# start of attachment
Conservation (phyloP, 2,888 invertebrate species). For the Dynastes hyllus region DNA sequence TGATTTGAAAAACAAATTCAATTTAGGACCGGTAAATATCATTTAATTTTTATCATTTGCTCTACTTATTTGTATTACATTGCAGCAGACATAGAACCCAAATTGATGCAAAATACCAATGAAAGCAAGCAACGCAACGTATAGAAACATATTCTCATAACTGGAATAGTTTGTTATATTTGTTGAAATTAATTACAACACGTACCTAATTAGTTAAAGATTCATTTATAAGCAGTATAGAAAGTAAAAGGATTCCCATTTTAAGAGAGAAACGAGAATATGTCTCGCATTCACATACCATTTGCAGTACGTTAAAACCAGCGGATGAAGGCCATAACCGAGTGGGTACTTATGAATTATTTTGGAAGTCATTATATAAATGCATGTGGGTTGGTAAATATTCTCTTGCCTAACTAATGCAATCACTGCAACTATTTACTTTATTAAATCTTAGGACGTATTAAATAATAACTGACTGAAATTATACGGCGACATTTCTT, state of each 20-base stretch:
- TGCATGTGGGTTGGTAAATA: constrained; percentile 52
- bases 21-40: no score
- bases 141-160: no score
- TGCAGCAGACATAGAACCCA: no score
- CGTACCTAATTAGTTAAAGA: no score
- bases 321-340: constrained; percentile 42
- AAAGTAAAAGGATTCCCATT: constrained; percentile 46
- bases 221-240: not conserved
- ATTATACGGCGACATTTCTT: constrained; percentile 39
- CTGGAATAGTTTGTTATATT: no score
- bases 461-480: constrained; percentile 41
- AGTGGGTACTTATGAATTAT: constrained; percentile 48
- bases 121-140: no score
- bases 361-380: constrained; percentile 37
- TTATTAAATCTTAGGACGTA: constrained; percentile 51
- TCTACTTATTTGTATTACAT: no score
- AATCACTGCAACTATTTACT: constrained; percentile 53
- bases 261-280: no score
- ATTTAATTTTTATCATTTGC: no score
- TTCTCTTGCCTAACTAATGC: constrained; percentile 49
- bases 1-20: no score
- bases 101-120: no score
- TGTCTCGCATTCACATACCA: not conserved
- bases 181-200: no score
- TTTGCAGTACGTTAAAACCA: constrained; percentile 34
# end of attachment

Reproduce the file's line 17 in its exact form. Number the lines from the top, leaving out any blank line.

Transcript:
- TCTACTTATTTGTATTACAT: no score